Dor Garbash: Appearing. So just people aren’t aware. I don’t know how you can share it with them.
00:28:01:21 – 00:28:04:03
Richard Carthon: Yeah, well, we’ll make sure to share it in the show notes.
00:28:06:16 – 00:28:22:16
Richard Carthon: And then just as we wrap up here, I’d like to finish with a couple of fun questions. The first is, with all the information you now have with your years of experience in the Web three space. If you could go in part one of two pieces of wisdom to yourself when you first got started, what would you tell yourself?
00:28:25:14 – 00:28:36:14
Dor Garbash: Wow. Okay. I think that’s a good way to reflect on that. But the and I think it is something that come to mind is.
00:28:38:08 – 00:29:11:18
Dor Garbash: First of all, it’s okay to not know. It’s okay to be vulnerable. And like, you know, there’s so many things, so much information. I think we all like a bit of information fatigue, right, from all that. Everything changes all the time. And like, you know, you need to read down into like synthetic paper and this and that. It’s like it’s okay to to say you don’t know. You don’t have to pretend you don’t know. And people appreciate if you read an authentic. So don’t don’t don’t worry about being a poseur.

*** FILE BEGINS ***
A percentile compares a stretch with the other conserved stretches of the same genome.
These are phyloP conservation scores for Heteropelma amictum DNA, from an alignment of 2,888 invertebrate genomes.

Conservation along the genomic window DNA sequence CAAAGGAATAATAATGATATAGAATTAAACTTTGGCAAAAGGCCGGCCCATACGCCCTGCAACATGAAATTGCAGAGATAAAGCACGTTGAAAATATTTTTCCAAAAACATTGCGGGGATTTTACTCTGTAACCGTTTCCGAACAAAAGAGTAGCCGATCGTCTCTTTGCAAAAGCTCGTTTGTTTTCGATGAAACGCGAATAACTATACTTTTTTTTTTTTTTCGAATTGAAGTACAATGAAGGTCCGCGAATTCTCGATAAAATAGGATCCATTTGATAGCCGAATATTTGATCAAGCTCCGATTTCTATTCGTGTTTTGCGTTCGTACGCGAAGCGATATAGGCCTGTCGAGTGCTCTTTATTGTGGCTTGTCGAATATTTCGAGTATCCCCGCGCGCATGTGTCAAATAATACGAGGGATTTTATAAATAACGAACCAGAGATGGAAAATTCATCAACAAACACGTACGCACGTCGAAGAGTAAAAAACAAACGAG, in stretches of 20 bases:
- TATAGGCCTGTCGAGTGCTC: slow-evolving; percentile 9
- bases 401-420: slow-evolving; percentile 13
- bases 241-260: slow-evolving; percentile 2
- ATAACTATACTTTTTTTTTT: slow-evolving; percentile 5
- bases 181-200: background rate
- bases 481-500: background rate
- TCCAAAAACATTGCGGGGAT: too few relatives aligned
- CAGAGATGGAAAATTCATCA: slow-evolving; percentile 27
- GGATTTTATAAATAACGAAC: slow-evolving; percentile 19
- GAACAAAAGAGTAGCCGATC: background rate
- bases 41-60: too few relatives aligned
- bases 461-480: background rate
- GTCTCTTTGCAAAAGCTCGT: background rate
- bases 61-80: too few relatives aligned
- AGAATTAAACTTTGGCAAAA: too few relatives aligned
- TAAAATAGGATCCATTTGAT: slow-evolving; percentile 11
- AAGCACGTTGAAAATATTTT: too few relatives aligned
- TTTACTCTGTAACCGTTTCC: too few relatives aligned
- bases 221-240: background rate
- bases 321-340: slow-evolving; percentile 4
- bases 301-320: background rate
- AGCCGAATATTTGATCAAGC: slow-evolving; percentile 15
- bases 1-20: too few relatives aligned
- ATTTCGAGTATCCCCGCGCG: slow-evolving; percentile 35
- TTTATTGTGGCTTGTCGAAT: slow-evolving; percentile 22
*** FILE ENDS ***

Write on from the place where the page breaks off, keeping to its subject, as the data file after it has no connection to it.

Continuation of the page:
00:29:11:20 – 00:29:43:01
Dor Garbash: I do think. I think. That everybody in the industry understands the challenges and that there is a learning curve. And, you know, find yourself in a place that’s not toxic, that people can help you support and grow your learning understanding rather than like everybody’s trying to pretend they know better than everybody else. And we figure out where that goes. Okay. Like the main exemplar of this vanity where it goes. So find the right, the right people you can be real with. And then fun often after high.
00:29:44:00 – 00:29:48:02
Dor Garbash: And maybe I just leave it at that. I think it’s pretty good.
00:29:48:09 – 00:30:13:00
Richard Carthon: I think those are two really good things to reflect on and a good reminder for a lot of people of of being in an environment that helps you be the best version of yourself and uplift you to to to keep aspiring to that to that next phase of what you’re either trying to build towards or grow towards. So definitely appreciate that door. But as we wrap up here, what is a final thoughts for the listeners here today?